Outrage is not enough for US anti-surveillance campaign
The defeat of an attempt in the US Congress to stop the widespread collection of phone data by the US National Security Agency (NSA) is a serious reverse for those who wanted to rein in American surveillance, and it is being billed by many in Washington DC as a victory for the Obama administration.
It also prompts the question that if this proposal was defeated, despite being tabled while public unease over the revelations by former CIA contractor Edward Snowden is still running high, has his campaign to halt this blanket monitoring of communications already been thwarted?
Those who supported the proposal by congressmen Justin Amash and John Conyers to halt the collection of phone metadata - the details of numbers called and times of calls rather than their content - argue that they can take heart at the small margin of their defeat by 217 to 205 votes in the House of Representatives.
Furthermore, the American Civil Liberties Union is bringing legal action against the US government that many predict will end up testing the legality of these blanket collection programmes in front of the US Supreme Court.
It is clear then that this battle is not over, and of course it is quite possible that Mr Snowden, once he escapes his limbo in Moscow airport's transit lounge, could add further fuel to the fire with new revelations. It is now though apparent how battle lines have been drawn and that those who want the powers of the NSA trimmed have limited options.
The companies that have co-operated so fully with the NSA, for example, appear to have faced little public backlash or shareholder pressure to alter their policies.
Apple, as its last quarterly results showed, is doing very nicely, and if Microsoft recently took a tumble on the markets, nobody is connecting that with its readiness to share customer information with the US government.
Most customers for iPhones, Yahoo e-mail accounts, or Verizon cell phone contracts have not boycotted the companies. Refusing to agree to license agreements would in any case simply result in them being unable to use the goodies or services that they are after.
People are still ticking the "I agree" box. The harvesting of vast amounts of data for commercial as well as national security purposes can therefore go on - unless of course the legal system produces a judgement that stops it.
As for the foreign governments who have expressed outrage or dismay about Mr Snowden's disclosures, their options too are distinctly limited. It has been apparent since the start of this that US lawmakers, in debates such as Wednesday's, are only really interested in protecting the rights of American citizens.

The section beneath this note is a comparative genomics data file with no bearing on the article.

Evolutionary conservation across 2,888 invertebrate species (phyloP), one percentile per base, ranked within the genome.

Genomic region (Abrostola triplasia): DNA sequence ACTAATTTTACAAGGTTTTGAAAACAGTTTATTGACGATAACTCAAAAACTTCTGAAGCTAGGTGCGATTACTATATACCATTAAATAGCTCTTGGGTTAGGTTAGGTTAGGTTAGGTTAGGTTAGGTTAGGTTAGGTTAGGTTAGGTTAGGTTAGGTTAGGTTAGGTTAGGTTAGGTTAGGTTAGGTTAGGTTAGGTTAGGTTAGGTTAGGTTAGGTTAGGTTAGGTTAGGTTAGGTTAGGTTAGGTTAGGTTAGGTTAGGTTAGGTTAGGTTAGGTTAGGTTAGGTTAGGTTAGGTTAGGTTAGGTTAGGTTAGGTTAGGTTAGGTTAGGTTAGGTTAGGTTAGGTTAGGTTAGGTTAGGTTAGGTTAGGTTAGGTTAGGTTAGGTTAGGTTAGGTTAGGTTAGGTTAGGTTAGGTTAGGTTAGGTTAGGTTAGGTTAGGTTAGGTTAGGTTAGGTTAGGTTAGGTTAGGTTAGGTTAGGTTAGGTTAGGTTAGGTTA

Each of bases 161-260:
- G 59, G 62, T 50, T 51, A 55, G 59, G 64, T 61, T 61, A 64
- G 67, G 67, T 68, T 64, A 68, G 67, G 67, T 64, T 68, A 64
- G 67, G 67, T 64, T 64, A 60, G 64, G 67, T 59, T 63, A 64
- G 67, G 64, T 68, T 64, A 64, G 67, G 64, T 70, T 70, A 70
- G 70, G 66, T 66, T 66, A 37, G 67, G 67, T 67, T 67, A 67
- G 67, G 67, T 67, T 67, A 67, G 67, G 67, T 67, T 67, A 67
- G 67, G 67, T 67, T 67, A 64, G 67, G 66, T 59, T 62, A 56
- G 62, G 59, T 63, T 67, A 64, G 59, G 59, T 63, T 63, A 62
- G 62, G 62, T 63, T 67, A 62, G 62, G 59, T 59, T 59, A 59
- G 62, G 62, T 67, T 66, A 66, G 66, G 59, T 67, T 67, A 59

We have been here before - for example when the existence of the Echelon programme was revealed in the late 1990s. Although there has been some debate about what the codename actually stood for, my understanding has always been that it was the computerized system that trawled communications for "selectors" such as phone numbers or names.
At the time, the Echelon revelations prompted a European parliamentary committee of inquiry and a good deal of debate about how Britain's GCHQ was helping to spy on friendly neighbouring countries in order to maintain its signal intelligence partnership with the NSA.
Yet this debate changed very little - indeed it took place shortly before 9/11 prompted the expansion of these very capabilities.
Today the Parliamentary Intelligence and Security Committee is investigating the Snowden disclosures including the existence of Tempora, GCHQ's program for capturing vast amounts of communications from the fibre optic trunks entering and leaving the UK.
However the early word from those inside the committee, is that they do not consider there has been any significant breach of the laws regulating the interception of communications or governance of the intelligence services.
The desire to re-visit those laws and examine whether they give sufficient protection to the rights of the average citizen appears to be significantly less in the UK than it is in the US.
As if to underline the limits on the ability of those outside the US to challenge these activities, Ireland's Data Protection Commissioner on Thursday threw out an attempt to stop the European arm of Facebook (which has its HQ in the Republic) transferring customer information to the NSA. Explaining its decision, the commission said US compliance with EU rules, "ticks a box under our jurisdiction".
Thus the different strands of this, from the British debate, to the continuing corporate harvesting of customer accounts, to the failure of those who wanted to check the NSA on Wednesday night in Congress all ultimately bring us back to the same place: US legal challenges and the likelihood that these issues will ultimately be argued in front of the Supreme Court.
There it will be debated in terms of legal principle rather than popular feeling - large sections of the public, as well as their elected representatives having already apparently resolved to allow blanket surveillance to continue.